It sure was nice of Sony to include the Pixel Shift Multi Shot mode on the new a7R III. In this mode, similar to the one seen on Olympus cameras like the OM-D E-M5 Mark II, the camera takes four consecutive images in quick succession, shifting the sensor by one pixel each time. This allows full red, green and blue colour information to be recorded for each pixel, rather than the usual process of this being guessed from the values of surrounding pixels, and this results in a combined file with greater richness of colour and dynamic range. Sounds useful, right?
Well, in theory, yes. But the problem is that the process doesn’t produce a standard DNG Raw file that you can process in your software of choice. Instead, you have to use [checks notes] Sony Imaging Edge, a piece of software notable for only being used by people who always click 'Yes' when a random website asks to send them browser notifications. If you want a gauge of how welcome a move this was, third-party software to convert the Pixel Shift Multi Shot files into regular Raw files, usable in a converter that people actually use, already exists.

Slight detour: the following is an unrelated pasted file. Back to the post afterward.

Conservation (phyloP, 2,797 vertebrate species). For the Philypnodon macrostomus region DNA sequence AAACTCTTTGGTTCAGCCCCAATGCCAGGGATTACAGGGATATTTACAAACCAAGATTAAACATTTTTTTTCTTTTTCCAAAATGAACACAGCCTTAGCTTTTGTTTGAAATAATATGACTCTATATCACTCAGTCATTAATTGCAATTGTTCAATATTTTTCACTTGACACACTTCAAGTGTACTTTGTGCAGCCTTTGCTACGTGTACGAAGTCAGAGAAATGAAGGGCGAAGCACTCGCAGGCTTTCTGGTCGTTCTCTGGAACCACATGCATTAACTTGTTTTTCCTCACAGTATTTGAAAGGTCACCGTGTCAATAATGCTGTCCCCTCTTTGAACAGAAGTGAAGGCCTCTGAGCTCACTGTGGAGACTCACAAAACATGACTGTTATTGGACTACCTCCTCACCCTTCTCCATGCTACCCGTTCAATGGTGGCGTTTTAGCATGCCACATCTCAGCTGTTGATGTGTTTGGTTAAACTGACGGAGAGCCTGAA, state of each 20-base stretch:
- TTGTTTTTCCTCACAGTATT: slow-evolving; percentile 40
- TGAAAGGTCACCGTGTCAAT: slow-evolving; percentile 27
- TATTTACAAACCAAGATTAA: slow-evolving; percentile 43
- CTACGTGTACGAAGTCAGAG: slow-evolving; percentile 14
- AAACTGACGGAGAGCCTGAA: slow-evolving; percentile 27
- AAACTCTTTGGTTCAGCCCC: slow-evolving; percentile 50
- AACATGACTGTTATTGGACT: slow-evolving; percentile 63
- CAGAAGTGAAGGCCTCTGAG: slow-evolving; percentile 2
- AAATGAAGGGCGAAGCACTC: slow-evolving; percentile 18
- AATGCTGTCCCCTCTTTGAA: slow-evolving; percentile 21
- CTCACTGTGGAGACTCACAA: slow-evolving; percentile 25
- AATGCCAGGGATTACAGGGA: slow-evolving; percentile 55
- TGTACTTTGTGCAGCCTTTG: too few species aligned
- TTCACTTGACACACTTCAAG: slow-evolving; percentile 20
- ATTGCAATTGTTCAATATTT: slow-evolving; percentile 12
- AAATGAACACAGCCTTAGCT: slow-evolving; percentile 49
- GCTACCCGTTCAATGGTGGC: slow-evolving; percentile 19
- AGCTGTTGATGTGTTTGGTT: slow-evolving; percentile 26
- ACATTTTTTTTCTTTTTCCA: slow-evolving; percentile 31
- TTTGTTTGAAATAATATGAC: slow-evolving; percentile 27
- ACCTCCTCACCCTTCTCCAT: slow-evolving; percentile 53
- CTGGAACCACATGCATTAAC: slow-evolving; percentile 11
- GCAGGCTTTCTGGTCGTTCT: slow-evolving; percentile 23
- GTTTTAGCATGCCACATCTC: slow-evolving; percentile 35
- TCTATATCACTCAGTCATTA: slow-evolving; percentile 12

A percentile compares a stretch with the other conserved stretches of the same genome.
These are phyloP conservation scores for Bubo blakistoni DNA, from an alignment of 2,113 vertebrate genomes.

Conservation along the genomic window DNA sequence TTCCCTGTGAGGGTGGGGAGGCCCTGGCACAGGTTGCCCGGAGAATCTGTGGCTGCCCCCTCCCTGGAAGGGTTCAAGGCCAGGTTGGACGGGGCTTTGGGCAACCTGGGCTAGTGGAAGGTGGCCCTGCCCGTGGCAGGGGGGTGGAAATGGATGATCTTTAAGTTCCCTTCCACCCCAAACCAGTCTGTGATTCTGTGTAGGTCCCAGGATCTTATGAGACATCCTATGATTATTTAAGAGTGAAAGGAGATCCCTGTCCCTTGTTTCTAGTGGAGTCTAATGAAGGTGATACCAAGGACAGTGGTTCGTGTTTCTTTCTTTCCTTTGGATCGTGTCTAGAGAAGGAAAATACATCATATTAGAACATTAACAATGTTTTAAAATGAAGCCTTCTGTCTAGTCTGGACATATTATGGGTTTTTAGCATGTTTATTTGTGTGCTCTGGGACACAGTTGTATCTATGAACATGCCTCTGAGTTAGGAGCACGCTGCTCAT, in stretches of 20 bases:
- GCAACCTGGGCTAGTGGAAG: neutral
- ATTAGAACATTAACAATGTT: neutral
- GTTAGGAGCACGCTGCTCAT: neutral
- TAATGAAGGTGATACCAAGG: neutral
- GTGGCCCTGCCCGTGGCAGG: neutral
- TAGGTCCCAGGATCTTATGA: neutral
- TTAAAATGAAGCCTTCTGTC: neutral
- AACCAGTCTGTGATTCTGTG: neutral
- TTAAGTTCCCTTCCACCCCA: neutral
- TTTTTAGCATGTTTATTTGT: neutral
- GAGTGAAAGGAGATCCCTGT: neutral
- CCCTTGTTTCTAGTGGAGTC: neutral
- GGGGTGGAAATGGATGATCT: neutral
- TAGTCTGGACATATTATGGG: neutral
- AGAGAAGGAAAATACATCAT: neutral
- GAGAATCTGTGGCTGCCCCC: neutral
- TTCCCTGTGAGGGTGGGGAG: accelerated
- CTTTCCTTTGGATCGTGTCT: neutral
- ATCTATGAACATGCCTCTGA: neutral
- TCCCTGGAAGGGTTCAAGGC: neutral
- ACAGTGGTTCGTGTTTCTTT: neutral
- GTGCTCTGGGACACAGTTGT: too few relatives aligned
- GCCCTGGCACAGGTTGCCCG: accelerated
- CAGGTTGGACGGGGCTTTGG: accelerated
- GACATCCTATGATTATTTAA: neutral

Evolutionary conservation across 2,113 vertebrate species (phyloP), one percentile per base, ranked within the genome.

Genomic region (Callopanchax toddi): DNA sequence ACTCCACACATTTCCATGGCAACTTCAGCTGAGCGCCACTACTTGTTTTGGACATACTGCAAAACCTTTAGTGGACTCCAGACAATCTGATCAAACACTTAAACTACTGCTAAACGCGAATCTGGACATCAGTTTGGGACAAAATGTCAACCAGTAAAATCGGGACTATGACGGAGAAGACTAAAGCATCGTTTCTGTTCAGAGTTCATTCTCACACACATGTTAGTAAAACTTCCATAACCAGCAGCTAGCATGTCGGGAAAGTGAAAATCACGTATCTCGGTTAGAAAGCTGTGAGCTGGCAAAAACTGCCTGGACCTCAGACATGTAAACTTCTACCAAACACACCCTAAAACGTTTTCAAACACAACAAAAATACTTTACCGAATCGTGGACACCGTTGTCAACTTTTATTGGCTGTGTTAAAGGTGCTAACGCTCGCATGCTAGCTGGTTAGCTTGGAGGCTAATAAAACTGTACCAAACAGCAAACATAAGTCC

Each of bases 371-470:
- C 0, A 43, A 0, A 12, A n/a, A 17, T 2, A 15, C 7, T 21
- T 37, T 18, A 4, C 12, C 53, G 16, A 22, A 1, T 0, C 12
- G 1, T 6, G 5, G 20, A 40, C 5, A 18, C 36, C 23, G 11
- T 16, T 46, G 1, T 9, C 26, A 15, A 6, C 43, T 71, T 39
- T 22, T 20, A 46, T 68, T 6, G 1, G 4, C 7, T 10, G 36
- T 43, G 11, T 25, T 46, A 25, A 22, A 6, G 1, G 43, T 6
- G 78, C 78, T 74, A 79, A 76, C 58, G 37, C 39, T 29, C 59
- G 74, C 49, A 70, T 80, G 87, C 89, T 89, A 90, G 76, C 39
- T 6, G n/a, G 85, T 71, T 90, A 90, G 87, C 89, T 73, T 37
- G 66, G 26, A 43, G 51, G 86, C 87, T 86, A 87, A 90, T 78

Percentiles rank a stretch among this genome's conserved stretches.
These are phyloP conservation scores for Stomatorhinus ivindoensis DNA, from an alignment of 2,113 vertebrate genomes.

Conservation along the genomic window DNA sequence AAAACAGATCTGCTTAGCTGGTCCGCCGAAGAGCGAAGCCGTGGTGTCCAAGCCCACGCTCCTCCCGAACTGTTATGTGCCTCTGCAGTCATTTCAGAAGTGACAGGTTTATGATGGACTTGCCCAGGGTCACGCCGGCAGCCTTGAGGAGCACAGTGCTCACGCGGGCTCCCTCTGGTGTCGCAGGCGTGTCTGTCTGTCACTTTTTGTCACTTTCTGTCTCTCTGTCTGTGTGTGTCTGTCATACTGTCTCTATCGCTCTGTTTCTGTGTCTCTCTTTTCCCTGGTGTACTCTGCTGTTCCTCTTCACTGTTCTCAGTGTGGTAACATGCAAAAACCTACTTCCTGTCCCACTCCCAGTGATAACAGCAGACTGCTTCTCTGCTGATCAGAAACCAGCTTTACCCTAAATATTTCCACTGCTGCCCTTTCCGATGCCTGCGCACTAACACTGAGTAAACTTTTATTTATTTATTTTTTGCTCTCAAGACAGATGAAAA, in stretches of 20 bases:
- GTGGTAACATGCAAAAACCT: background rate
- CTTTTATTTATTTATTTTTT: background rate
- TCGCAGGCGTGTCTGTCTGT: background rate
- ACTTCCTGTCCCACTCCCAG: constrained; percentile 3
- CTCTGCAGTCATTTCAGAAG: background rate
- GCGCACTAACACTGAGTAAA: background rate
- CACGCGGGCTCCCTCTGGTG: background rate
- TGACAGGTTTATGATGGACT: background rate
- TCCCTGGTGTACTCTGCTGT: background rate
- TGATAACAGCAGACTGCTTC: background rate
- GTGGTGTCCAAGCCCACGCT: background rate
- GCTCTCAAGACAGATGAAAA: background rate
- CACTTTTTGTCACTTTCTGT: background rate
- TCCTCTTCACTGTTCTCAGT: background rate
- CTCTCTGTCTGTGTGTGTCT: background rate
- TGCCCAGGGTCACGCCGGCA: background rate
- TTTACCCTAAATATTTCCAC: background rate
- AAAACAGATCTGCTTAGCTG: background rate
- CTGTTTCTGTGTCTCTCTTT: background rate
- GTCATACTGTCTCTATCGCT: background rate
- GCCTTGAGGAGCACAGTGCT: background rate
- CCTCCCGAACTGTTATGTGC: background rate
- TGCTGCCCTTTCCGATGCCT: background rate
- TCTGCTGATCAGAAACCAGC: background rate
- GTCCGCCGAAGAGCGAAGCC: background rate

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It’s likely that no one reading this is using Nikon Capture NX-D to process their Raw files, nor Fujifilm X Raw Studio or whatever else. Not that we have a problem with companies giving us the option – more choice is always welcome, and not everyone can afford third-party software, after all – but when new cameras come out and the only way to access and process its Raw files is through a poor-man’s Adobe Camera Raw, that tends to stick in the craw a little – especially if we’ve just dropped more than a grand on our new camera.
A while ago, I spoke with a brand ambassador (who shall remain nameless) to gather information for a sponsored advert feature for a now-defunct photo magazine. The feature was about how you could use the brand’s own editing software to get rid of dust spots and other image blemishes, and the conversation could be summed up as two people discovering ever more artful ways to avoid saying the word 'Lightroom' over the space of 45 minutes, a program that would allow you to accomplish all of this much faster. But, of course, we couldn't say that.
We’re not advocating an Adobe monopoly; plenty of alternatives exist, and many are beginning to look more and more enticing as they develop. However, camera brands don’t need to be the ones who provide these alternatives, and they certainly don’t need to hold desirable features hostage to try and force us to use them.